Champions Trophy: The tournament and players that have proved their critics wrong
The underappreciated and unloved have had two weeks to remember
Saturday 22 June 2013
When the Champions Trophy rode into town two weeks ago, it was not so much welcomed as the prodigal son, returning to these shores after a nine-year absence, but more as an unwanted visitor grudgingly invited in for a cup of tea.
Historically the runt of the ICC trophy litter, and squeezed into an English summer already heavy with the weight of Ashes anticipation, the pre-tournament sentiment largely ranged from indifference and scepticism all the way to downright resentment.
Critics pointed to the tournament’s fairly undistinguished past, from the sharing of the inaugural title in 2002 – after the final was washed out twice, to holding the 2004 version in the treacherous conditions of English September, not to mention the postponement and relocation of the 2008 tournament following security concerns in Pakistan.
However perhaps because it was so written off beforehand or maybe just to spite the ICC, who are set to remove the tournament from their future plans, the feeling is that this edition of the Champions Trophy has been a quiet success – vindicating the small band of dissenting sages who always predicted it would be.
Helped originally by some unseasonal June sunshine and a quick-fire format that simply pits the top eight nations against each other, the tournament has had just one dead rubber and only one match abandoned due to rain.
There has even been time for a bit of controversy, with accusations of ball tampering, and the fists of Australian opening batsmen both flying around with reckless abandon.
Perhaps appropriately then, this unwanted but exciting tournament has also been notable for some fantastic performances from similarly underappreciated players.
Leader of that particular gang has been Jonathan Trott, who despite possessing an ODI average of over 50 – considerably better than anyone in England’s history to have played more than a handful of games, has attracted criticism with the same consistency that he has acquired his runs.
His detractors point to his marginally sluggish strike-rate but seemingly overlook the fact he has the fourth highest average of anyone in history to play more than 20 ODI innings.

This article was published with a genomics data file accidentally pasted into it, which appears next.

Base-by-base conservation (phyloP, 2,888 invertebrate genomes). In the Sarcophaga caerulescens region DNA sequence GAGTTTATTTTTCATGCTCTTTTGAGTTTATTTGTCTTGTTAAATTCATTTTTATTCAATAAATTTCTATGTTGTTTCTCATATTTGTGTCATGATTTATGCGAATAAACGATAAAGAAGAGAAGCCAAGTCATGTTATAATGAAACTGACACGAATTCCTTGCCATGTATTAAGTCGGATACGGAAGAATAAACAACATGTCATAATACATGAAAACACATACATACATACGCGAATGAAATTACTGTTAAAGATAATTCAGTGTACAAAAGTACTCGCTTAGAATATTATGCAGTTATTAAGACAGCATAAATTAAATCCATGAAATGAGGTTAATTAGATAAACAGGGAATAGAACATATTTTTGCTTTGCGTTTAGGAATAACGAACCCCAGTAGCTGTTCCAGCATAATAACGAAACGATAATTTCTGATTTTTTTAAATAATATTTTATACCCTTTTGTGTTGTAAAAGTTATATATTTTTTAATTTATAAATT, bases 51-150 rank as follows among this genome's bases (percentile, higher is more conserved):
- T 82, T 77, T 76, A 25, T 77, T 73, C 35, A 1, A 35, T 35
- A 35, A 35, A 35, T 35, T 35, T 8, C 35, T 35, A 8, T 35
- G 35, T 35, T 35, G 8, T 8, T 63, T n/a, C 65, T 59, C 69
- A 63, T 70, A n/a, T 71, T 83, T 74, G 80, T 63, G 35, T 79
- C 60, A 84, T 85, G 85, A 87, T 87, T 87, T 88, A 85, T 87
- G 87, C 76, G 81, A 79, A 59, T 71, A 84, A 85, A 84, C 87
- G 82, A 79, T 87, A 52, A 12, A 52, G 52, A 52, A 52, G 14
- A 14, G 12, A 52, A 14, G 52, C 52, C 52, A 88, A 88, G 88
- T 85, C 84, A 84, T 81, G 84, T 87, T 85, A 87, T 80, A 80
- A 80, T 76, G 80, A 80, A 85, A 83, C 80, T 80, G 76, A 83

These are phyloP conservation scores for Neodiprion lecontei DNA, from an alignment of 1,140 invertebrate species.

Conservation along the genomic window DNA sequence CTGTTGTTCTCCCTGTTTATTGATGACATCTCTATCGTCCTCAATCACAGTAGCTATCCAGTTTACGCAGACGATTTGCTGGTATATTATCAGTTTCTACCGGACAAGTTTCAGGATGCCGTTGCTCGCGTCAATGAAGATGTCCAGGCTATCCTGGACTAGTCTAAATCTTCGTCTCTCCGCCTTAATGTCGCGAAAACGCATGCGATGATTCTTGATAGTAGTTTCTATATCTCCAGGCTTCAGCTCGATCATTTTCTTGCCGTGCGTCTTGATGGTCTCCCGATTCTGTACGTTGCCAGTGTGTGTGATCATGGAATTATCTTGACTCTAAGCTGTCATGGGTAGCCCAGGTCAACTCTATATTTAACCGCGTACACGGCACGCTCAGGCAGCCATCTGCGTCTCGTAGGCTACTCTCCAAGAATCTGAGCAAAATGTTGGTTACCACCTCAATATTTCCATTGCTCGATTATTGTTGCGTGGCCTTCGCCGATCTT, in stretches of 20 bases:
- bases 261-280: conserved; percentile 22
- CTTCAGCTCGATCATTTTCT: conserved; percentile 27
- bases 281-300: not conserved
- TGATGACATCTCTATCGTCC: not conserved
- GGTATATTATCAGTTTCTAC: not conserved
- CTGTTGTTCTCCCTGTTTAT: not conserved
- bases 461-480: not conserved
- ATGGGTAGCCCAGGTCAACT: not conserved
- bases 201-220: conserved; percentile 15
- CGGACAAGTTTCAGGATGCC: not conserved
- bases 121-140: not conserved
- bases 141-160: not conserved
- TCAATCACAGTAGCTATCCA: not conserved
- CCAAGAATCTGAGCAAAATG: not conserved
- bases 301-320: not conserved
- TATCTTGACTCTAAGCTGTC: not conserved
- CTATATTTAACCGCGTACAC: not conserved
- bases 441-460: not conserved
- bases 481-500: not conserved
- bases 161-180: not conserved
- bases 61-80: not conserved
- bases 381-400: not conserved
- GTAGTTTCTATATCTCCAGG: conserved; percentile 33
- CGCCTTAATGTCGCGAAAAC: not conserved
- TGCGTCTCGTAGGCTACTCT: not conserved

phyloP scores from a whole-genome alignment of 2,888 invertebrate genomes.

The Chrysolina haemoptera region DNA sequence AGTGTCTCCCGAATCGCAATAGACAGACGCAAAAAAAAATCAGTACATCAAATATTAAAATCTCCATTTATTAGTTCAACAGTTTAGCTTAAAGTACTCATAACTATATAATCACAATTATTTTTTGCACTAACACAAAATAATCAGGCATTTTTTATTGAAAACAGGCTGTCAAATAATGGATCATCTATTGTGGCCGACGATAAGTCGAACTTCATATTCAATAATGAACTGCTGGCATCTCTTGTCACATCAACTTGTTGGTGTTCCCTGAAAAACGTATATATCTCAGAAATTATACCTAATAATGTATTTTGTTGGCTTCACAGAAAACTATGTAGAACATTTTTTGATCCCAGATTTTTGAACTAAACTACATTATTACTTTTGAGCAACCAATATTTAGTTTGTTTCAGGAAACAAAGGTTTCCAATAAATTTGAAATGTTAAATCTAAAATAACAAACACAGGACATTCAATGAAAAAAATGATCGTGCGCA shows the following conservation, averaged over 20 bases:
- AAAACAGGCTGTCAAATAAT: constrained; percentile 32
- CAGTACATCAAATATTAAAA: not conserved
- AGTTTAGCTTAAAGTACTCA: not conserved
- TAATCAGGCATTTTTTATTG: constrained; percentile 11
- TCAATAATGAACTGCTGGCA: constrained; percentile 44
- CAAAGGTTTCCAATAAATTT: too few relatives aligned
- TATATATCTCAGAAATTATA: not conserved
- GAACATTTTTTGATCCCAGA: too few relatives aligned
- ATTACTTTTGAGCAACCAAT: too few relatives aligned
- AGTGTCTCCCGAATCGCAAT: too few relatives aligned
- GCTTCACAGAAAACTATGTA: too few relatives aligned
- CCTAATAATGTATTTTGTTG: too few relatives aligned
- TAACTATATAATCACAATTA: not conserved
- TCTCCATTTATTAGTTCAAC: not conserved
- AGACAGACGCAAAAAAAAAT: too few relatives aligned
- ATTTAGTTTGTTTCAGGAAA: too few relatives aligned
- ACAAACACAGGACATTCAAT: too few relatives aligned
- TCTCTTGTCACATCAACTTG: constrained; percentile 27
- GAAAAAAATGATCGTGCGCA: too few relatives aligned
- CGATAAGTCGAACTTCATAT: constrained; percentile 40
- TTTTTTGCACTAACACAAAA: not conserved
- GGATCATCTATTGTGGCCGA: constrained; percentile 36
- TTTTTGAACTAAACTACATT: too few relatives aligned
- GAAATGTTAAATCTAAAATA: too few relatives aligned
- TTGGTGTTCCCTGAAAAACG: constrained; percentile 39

He will never be a Chris Gayle or an AB de Villiers but the stability he provides at the top of the order has helped England climb the one-day rankings in recent years and the 209 runs he has scored in this tournament, at an MS Dhoni-worthy strike rate of 89.69, have propelled them to their first 50-over final in nine years.
Misbah-ul-Haq is another man to receive undue criticism from large sections of his own supporters, seemingly mainly just because he is not Shahid Afridi – when in reality Pakistan should be thankful that he isn’t anything like his fiendishly inconsistent countryman.
Without his runs in this tournament their woeful batting performances would have bordered on disgraceful. In the end Misbah’s 173 runs in three innings, including an excellent 96 not out, made up more than a third of all Pakistan’s runs in the Champions Trophy.
Another sub-continental scapegoat of recent years, Ravi Jadeja, has also thrived over the last two weeks, starring with both bat and ball as part of a very impressive India side.
The only time he has been needed at the crease, he made an unbeaten 47 from just 29 balls to prevent his side from blowing a position of great strength against South Africa.
With the ball he has picked up 10 wickets at an average of just 13 and an economy of 3.51, including 5/36 to decimate the West Indies – the sarcastic Twitter taunts of ‘Sir Jadeja’ seem a distant memory now.
Honourable mention should also go to George Bailey, a dignified stand-in skipper of a beleaguered Australia side, who despite much mockery over the years is currently one of the few top order batsmen not letting his team down, as half centuries against England and New Zealand proved.
So while the imminent consignment of the Champions Trophy to the tournament scrapheap might cause people to look back on it with a certain nostalgic fondness, we should remember just how unpopular it was with some and give credit to a few equally formerly underappreciated players who have helped to change that perception.
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